October 2015 Deanery

by Kari Miller Magg

Several weeks ago I received in the mail a lovely thank-you note, addressed to the Greater Hartford Chapter and signed by each of the participants in the Brooklyn Pipe Organ Encounter. The POE had received financial support from our chapter. The card read: “…with Positiv-ly Great-ful appreciation in making this a Swell week at the Brooklyn Pipe Organ Encounter!” I smiled to myself; I have on occasion written similar little “love-notes” to my organ techs. The terminology of the organ is a fertile ground for puns, double meanings and all sorts of wordplay, once you start to look out for them. But for the game to be fun you have to speak the language, otherwise the joke slips by unnoticed.

The DeaneryI learned this, to my chagrin, some years ago when I put together an “Organ Quiz” for the monthly church newsletter. I was quite proud of my cuteness and cleverness, until I realized that the humor bypassed most people; they simply told me it was “too hard.” My young piano students were a better test group, but they were mostly concerned with “getting it right.” So, in hopes of having better luck with you, dear readers, and eliciting at least a mild chuckle, here are a few of my test questions:

In organ terminology, a “general” is:

  1. The predominant set of pipes in each division of the organ.
  2. A bossy organist.
  3. A button which controls the settings of the organ, enabling the organist to quickly change sounds.

An organ “coupler” is:

  1. A device for connecting one manual of the organ to another, or pedal to manual, allowing the pipes of various divisions to sound when played from keyboards other than their own.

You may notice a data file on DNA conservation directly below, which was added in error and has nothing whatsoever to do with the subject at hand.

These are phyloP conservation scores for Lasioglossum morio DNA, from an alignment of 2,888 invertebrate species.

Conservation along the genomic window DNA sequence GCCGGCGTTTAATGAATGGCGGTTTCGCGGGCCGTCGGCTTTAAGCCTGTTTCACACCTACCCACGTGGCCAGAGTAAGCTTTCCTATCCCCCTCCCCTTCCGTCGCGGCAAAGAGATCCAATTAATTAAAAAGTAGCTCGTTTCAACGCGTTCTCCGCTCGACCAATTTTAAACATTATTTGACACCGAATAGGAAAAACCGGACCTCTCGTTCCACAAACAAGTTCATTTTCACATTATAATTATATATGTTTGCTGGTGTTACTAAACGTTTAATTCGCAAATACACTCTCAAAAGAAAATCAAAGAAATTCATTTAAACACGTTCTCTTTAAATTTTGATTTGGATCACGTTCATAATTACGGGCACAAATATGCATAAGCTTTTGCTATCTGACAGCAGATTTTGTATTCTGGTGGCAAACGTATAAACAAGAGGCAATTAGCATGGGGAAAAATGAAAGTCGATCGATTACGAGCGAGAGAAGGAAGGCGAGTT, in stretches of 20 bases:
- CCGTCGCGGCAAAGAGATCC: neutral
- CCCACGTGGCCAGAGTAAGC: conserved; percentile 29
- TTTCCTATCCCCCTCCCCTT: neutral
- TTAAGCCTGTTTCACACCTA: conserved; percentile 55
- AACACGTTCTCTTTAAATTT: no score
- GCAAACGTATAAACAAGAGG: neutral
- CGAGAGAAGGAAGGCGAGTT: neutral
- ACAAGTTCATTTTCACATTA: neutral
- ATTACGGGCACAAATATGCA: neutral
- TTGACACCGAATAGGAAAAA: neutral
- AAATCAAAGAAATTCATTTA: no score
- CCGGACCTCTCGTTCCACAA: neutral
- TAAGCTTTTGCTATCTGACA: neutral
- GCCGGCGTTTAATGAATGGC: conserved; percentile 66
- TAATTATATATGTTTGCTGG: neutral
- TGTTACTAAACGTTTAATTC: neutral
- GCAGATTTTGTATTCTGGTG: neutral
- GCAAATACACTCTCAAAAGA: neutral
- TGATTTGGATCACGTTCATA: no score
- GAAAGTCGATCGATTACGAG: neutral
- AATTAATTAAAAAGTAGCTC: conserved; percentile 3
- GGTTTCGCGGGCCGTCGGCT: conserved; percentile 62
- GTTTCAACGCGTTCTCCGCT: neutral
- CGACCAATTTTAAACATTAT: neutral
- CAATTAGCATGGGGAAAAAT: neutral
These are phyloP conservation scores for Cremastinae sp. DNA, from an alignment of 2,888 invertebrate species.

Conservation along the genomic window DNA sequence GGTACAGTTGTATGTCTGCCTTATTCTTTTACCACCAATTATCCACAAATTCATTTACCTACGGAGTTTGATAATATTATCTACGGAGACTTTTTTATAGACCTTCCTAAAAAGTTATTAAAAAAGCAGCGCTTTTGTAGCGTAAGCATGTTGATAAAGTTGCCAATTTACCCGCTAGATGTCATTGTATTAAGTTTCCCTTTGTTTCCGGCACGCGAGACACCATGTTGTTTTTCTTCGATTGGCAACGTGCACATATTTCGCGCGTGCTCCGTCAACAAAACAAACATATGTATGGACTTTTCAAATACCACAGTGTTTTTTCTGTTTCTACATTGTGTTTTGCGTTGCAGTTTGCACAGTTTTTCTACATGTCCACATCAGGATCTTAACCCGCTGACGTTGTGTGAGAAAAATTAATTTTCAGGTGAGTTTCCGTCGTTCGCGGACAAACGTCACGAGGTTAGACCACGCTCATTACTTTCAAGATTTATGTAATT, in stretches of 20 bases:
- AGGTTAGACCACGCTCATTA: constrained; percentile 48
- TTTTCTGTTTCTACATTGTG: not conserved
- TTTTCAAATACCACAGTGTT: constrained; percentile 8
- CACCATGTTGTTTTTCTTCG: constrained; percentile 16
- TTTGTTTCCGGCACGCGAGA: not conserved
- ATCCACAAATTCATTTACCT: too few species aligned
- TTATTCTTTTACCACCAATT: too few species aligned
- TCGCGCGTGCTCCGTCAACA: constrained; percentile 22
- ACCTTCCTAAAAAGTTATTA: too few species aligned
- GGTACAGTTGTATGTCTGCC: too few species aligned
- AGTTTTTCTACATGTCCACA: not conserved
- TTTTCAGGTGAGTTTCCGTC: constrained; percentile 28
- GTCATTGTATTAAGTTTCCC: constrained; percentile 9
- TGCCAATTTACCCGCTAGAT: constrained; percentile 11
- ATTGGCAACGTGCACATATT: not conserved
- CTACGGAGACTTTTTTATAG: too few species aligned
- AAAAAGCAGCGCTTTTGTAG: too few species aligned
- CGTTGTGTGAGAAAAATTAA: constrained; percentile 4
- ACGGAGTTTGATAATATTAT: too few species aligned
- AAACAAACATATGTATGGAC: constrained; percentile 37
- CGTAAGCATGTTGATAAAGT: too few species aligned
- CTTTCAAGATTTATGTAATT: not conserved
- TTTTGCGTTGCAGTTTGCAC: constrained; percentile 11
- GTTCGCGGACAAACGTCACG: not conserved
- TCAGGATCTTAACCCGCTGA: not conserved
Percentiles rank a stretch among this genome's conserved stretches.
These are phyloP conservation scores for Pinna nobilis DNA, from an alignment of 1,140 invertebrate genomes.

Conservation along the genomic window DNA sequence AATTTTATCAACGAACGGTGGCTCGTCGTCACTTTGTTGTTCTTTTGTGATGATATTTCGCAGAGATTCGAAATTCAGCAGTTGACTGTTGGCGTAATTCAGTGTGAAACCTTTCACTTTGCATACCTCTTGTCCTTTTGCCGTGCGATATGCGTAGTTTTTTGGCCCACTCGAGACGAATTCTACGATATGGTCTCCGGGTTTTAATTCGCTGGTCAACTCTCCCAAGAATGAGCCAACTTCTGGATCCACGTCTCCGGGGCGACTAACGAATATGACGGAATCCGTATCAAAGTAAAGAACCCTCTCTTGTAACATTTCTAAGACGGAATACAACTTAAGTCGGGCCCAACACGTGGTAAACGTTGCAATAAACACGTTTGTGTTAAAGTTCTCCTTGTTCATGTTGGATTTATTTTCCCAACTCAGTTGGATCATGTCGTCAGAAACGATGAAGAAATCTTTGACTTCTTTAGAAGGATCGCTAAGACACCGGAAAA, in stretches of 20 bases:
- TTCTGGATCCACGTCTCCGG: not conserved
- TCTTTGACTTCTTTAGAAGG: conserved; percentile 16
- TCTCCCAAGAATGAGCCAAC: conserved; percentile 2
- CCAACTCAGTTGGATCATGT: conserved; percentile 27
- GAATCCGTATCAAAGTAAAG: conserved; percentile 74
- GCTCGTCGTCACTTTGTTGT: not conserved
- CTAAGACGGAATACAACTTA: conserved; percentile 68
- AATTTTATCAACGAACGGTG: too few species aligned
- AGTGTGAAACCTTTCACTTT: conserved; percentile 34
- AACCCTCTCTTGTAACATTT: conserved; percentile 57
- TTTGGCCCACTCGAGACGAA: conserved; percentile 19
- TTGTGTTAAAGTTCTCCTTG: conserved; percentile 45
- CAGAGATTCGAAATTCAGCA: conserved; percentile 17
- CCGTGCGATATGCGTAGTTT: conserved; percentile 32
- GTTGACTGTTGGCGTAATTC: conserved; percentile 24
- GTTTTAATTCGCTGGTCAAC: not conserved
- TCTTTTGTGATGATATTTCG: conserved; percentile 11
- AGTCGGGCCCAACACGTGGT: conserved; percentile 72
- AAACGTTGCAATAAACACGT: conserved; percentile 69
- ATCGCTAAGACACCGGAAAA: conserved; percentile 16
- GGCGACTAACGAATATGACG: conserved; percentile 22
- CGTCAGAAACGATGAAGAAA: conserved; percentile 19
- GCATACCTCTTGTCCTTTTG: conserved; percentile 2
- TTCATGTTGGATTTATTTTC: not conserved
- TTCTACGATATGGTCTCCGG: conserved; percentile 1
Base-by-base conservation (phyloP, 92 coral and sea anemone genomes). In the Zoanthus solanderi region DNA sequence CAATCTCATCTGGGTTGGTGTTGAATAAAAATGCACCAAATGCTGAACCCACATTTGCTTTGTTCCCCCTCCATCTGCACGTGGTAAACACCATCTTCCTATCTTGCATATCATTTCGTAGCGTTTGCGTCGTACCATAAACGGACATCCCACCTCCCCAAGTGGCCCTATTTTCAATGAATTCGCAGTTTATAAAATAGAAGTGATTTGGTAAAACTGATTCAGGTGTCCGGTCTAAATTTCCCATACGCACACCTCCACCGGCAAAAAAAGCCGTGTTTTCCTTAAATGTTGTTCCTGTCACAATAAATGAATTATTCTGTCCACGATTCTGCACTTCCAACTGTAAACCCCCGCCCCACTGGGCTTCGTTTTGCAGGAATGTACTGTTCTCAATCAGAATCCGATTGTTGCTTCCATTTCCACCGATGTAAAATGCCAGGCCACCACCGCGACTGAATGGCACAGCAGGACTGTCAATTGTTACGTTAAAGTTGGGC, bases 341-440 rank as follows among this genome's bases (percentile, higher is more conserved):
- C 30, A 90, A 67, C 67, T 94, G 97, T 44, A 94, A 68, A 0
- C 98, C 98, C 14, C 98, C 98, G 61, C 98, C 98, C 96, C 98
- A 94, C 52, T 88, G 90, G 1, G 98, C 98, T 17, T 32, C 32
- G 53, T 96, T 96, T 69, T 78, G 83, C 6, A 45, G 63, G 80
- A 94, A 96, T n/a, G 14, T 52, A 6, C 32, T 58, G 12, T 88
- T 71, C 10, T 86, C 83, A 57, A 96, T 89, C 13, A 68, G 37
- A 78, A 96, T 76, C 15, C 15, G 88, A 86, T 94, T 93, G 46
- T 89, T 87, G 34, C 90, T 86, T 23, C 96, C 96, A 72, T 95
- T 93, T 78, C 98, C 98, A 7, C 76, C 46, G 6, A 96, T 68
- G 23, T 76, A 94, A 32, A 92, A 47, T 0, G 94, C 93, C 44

2. A rustic dance of German origin, traditionally played at wedding feasts.
  3. A device which lets the organist play any two sets of pipes at once.

When an organist “thumbs” a melody it means:

  1. Totally messing it up, being “all thumbs”.
  2. Playing with one hand on two keyboards at once, with the thumb reaching down to a lower keyboard.
  3. Leaving it out completely, (like “thumbing one’s nose” at something).

In organ talk, a “cipher” is:

  1. The small number etched into the bottom of each organ pipe.
  2. Organ slang for “decipher” – example: “I finally ciphered that complicated passage.”
  3. The unwanted, continuous sounding of an organ pipe.

An organ “stop” is:

  1. The device which regulates which set of pipes will play; also used to refer to any complete set of pipes – example: “The 16-foot fagott is one of my favorite pedal stops.”
  2. A button, similar to the elevator’s emergency button, which the organist can press if other controls stop functioning.
  3. What you want any loud, dissonant piece of organ music to do, immediately.

Do you have a fun “organ question” to share?